Pulitzer Prize winner and National Book Award finalist David I. Kertzer discusses his new book, The Pope at War, examining Pope Pius XII’s actions during World War II, including how he responded to the Holocaust. Kertzer is joined by Brooke Gladstone, host of WNYC’s On the Media.
David I. Kertzer is the Paul Dupee, Jr., University Professor of Social Science and professor of anthropology and Italian studies at Brown University, where he formerly served as provost. He is the author of 12 previous books, including The Pope and Mussolini, winner of the Pulitzer Prize, and The Kidnapping of Edgardo Mortara, a National Book Award finalist. In 2005 he was elected to membership in the American Academy of Arts and Sciences. Kertzer and his wife, Susan, live in Rhode Island and Maine.
Brooke Gladstone is host of On the Media. She is the recipient of two Peabody Awards, a National Press Club Award, an Overseas Press Club Award and many others you tend to collect if you hang out in public radio long enough. She also is the author of The Influencing Machine (W.W. Norton), a media manifesto in graphic form, listed among the top books of 2011 by The New Yorker, Publisher’s Weekly, Kirkus Reviews and Library Journal, and among the “10 Masterpieces of Graphic Nonfiction” by The Atlantic.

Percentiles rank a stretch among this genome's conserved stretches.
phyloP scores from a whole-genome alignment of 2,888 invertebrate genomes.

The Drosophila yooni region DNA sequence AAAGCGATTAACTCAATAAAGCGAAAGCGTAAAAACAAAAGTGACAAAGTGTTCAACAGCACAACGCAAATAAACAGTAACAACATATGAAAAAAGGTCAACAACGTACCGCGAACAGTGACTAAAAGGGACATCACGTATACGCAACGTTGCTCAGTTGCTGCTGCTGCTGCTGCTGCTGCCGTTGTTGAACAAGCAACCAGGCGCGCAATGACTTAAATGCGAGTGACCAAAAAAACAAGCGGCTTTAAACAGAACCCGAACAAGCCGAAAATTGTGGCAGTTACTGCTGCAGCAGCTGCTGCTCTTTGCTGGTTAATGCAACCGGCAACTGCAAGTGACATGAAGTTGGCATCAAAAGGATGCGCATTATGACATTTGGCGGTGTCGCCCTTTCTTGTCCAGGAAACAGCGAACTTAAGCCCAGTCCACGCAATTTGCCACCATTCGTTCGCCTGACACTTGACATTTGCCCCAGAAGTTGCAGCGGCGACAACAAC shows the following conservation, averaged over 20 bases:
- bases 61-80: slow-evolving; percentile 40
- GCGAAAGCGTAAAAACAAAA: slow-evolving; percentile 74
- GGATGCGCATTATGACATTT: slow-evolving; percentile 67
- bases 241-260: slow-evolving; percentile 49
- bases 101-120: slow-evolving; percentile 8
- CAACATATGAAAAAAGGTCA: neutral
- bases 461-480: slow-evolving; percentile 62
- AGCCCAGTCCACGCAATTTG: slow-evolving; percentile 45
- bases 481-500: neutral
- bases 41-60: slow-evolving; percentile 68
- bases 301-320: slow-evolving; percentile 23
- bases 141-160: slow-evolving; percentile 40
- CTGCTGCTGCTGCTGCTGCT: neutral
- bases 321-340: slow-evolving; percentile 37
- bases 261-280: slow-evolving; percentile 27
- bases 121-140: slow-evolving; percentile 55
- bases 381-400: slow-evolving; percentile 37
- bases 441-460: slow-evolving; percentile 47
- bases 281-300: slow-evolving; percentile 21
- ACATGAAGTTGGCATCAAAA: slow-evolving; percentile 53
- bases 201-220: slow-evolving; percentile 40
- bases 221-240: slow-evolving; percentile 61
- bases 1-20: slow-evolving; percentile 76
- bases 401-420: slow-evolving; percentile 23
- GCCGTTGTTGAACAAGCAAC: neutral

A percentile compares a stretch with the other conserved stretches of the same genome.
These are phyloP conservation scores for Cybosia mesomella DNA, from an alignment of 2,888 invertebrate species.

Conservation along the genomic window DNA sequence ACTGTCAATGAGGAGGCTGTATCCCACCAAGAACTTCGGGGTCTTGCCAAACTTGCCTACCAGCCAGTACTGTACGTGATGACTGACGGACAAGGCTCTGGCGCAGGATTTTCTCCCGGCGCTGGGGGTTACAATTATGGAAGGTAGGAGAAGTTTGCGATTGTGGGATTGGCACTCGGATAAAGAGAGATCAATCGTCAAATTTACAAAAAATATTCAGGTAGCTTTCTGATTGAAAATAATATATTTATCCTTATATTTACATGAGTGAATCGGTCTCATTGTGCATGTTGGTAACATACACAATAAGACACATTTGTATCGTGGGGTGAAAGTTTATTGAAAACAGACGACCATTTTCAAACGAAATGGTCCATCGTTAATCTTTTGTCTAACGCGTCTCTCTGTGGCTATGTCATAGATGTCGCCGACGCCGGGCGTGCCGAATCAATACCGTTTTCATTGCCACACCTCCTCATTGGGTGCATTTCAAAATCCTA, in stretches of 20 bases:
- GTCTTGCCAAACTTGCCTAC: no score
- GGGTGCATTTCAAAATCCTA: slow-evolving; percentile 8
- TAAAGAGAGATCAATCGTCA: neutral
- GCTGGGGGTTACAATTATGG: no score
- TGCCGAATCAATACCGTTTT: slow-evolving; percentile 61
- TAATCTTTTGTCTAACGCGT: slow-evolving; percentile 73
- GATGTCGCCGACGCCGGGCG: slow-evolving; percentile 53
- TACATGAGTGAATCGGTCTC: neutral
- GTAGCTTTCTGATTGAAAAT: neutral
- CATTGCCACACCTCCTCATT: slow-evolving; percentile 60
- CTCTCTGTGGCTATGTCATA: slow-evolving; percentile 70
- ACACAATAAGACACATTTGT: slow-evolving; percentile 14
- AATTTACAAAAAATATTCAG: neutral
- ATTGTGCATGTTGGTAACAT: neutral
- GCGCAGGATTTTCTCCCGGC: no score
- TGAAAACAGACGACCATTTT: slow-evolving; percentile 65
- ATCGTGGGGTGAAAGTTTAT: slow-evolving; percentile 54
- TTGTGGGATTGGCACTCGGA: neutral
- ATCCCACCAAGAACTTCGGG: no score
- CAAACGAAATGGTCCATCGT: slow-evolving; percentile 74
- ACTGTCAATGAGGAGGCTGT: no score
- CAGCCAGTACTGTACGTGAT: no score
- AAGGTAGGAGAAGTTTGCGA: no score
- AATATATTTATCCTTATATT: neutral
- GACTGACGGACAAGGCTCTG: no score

[…] Von Hessen explained that the National Socialists were divided into pro-Church and anti-Church factions that were “bitterly opposed to each other.” If the Catholic clergy would agree to confine itself to Church matters and stay out of politics, the pro-Church faction could prevail.
The Church, replied the pope, had no interest in involving itself in partisan politics. “Look at Italy. Here too there is an authoritarian government. And yet the Church can take care of the religious education of the young … No one here is anti-German. We love Germany. We are pleased if Germany is great and powerful.”